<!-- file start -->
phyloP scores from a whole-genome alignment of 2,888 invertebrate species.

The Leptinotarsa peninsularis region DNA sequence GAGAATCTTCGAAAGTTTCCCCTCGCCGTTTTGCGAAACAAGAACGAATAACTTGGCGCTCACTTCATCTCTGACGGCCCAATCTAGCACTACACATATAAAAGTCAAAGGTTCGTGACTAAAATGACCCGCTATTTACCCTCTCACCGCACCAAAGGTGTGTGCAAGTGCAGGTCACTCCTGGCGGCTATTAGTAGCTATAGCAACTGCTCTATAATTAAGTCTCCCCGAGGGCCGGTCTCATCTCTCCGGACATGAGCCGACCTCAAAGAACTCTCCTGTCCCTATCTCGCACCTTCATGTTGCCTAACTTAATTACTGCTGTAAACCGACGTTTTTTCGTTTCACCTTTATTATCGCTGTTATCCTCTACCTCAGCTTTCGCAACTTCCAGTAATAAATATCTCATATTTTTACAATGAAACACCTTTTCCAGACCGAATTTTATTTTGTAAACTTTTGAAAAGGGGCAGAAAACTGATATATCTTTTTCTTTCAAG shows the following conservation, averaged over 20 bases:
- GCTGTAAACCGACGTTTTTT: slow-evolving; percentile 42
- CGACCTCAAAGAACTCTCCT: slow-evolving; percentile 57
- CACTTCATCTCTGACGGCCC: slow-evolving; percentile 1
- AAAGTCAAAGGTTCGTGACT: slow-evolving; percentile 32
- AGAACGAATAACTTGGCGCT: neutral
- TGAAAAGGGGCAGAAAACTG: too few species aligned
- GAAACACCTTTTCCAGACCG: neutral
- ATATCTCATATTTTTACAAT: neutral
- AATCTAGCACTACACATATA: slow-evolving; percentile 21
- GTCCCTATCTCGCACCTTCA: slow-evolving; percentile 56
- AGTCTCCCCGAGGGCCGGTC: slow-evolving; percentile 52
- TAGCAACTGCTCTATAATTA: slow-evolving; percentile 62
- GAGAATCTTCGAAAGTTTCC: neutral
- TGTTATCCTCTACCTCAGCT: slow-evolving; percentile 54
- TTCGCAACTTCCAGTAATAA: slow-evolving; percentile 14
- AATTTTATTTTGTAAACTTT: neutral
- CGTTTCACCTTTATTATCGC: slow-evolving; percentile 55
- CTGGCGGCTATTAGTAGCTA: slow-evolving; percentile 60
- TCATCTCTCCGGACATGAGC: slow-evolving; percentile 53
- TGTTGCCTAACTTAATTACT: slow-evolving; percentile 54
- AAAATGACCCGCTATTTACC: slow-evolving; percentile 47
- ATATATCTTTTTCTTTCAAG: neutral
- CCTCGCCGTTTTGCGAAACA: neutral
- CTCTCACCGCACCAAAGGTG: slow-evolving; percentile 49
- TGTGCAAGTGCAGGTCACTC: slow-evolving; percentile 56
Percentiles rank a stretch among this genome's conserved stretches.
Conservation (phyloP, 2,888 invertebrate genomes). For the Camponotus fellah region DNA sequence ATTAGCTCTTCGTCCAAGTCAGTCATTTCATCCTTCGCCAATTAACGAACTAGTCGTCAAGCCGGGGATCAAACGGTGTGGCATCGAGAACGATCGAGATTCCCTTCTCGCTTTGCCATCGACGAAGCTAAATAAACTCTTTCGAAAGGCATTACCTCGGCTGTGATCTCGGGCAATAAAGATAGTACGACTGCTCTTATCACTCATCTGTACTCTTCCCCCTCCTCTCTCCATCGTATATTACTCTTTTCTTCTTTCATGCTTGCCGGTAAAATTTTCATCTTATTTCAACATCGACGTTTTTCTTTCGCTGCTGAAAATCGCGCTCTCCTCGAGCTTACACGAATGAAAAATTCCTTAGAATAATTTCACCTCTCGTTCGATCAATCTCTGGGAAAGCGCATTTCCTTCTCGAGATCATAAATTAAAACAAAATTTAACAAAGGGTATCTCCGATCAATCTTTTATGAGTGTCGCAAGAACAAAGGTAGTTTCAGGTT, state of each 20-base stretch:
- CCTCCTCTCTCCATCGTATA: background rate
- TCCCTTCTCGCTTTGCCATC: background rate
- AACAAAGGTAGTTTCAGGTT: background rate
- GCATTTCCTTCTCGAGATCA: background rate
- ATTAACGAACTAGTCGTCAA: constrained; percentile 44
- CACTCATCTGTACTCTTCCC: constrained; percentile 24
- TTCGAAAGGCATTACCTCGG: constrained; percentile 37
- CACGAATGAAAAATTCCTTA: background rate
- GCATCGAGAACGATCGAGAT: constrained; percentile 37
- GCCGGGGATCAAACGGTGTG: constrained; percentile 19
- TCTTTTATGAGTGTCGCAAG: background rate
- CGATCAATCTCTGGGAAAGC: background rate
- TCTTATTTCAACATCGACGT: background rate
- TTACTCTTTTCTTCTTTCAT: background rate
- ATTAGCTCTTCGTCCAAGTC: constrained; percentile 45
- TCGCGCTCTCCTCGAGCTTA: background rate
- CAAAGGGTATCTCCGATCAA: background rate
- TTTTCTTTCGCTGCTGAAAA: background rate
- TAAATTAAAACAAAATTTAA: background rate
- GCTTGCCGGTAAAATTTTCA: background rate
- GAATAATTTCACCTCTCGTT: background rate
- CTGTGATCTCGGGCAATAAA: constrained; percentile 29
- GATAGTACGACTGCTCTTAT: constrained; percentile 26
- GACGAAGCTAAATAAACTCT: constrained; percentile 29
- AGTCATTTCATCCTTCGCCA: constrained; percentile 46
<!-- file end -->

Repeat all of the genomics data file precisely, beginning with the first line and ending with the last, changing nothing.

phyloP scores from a whole-genome alignment of 2,888 invertebrate species.

The Leptinotarsa peninsularis region DNA sequence GAGAATCTTCGAAAGTTTCCCCTCGCCGTTTTGCGAAACAAGAACGAATAACTTGGCGCTCACTTCATCTCTGACGGCCCAATCTAGCACTACACATATAAAAGTCAAAGGTTCGTGACTAAAATGACCCGCTATTTACCCTCTCACCGCACCAAAGGTGTGTGCAAGTGCAGGTCACTCCTGGCGGCTATTAGTAGCTATAGCAACTGCTCTATAATTAAGTCTCCCCGAGGGCCGGTCTCATCTCTCCGGACATGAGCCGACCTCAAAGAACTCTCCTGTCCCTATCTCGCACCTTCATGTTGCCTAACTTAATTACTGCTGTAAACCGACGTTTTTTCGTTTCACCTTTATTATCGCTGTTATCCTCTACCTCAGCTTTCGCAACTTCCAGTAATAAATATCTCATATTTTTACAATGAAACACCTTTTCCAGACCGAATTTTATTTTGTAAACTTTTGAAAAGGGGCAGAAAACTGATATATCTTTTTCTTTCAAG shows the following conservation, averaged over 20 bases:
- GCTGTAAACCGACGTTTTTT: slow-evolving; percentile 42
- CGACCTCAAAGAACTCTCCT: slow-evolving; percentile 57
- CACTTCATCTCTGACGGCCC: slow-evolving; percentile 1
- AAAGTCAAAGGTTCGTGACT: slow-evolving; percentile 32
- AGAACGAATAACTTGGCGCT: neutral
- TGAAAAGGGGCAGAAAACTG: too few species aligned
- GAAACACCTTTTCCAGACCG: neutral
- ATATCTCATATTTTTACAAT: neutral
- AATCTAGCACTACACATATA: slow-evolving; percentile 21
- GTCCCTATCTCGCACCTTCA: slow-evolving; percentile 56
- AGTCTCCCCGAGGGCCGGTC: slow-evolving; percentile 52
- TAGCAACTGCTCTATAATTA: slow-evolving; percentile 62
- GAGAATCTTCGAAAGTTTCC: neutral
- TGTTATCCTCTACCTCAGCT: slow-evolving; percentile 54
- TTCGCAACTTCCAGTAATAA: slow-evolving; percentile 14
- AATTTTATTTTGTAAACTTT: neutral
- CGTTTCACCTTTATTATCGC: slow-evolving; percentile 55
- CTGGCGGCTATTAGTAGCTA: slow-evolving; percentile 60
- TCATCTCTCCGGACATGAGC: slow-evolving; percentile 53
- TGTTGCCTAACTTAATTACT: slow-evolving; percentile 54
- AAAATGACCCGCTATTTACC: slow-evolving; percentile 47
- ATATATCTTTTTCTTTCAAG: neutral
- CCTCGCCGTTTTGCGAAACA: neutral
- CTCTCACCGCACCAAAGGTG: slow-evolving; percentile 49
- TGTGCAAGTGCAGGTCACTC: slow-evolving; percentile 56
Percentiles rank a stretch among this genome's conserved stretches.
Conservation (phyloP, 2,888 invertebrate genomes). For the Camponotus fellah region DNA sequence ATTAGCTCTTCGTCCAAGTCAGTCATTTCATCCTTCGCCAATTAACGAACTAGTCGTCAAGCCGGGGATCAAACGGTGTGGCATCGAGAACGATCGAGATTCCCTTCTCGCTTTGCCATCGACGAAGCTAAATAAACTCTTTCGAAAGGCATTACCTCGGCTGTGATCTCGGGCAATAAAGATAGTACGACTGCTCTTATCACTCATCTGTACTCTTCCCCCTCCTCTCTCCATCGTATATTACTCTTTTCTTCTTTCATGCTTGCCGGTAAAATTTTCATCTTATTTCAACATCGACGTTTTTCTTTCGCTGCTGAAAATCGCGCTCTCCTCGAGCTTACACGAATGAAAAATTCCTTAGAATAATTTCACCTCTCGTTCGATCAATCTCTGGGAAAGCGCATTTCCTTCTCGAGATCATAAATTAAAACAAAATTTAACAAAGGGTATCTCCGATCAATCTTTTATGAGTGTCGCAAGAACAAAGGTAGTTTCAGGTT, state of each 20-base stretch:
- CCTCCTCTCTCCATCGTATA: background rate
- TCCCTTCTCGCTTTGCCATC: background rate
- AACAAAGGTAGTTTCAGGTT: background rate
- GCATTTCCTTCTCGAGATCA: background rate
- ATTAACGAACTAGTCGTCAA: constrained; percentile 44
- CACTCATCTGTACTCTTCCC: constrained; percentile 24
- TTCGAAAGGCATTACCTCGG: constrained; percentile 37
- CACGAATGAAAAATTCCTTA: background rate
- GCATCGAGAACGATCGAGAT: constrained; percentile 37
- GCCGGGGATCAAACGGTGTG: constrained; percentile 19
- TCTTTTATGAGTGTCGCAAG: background rate
- CGATCAATCTCTGGGAAAGC: background rate
- TCTTATTTCAACATCGACGT: background rate
- TTACTCTTTTCTTCTTTCAT: background rate
- ATTAGCTCTTCGTCCAAGTC: constrained; percentile 45
- TCGCGCTCTCCTCGAGCTTA: background rate
- CAAAGGGTATCTCCGATCAA: background rate
- TTTTCTTTCGCTGCTGAAAA: background rate
- TAAATTAAAACAAAATTTAA: background rate
- GCTTGCCGGTAAAATTTTCA: background rate
- GAATAATTTCACCTCTCGTT: background rate
- CTGTGATCTCGGGCAATAAA: constrained; percentile 29
- GATAGTACGACTGCTCTTAT: constrained; percentile 26
- GACGAAGCTAAATAAACTCT: constrained; percentile 29
- AGTCATTTCATCCTTCGCCA: constrained; percentile 46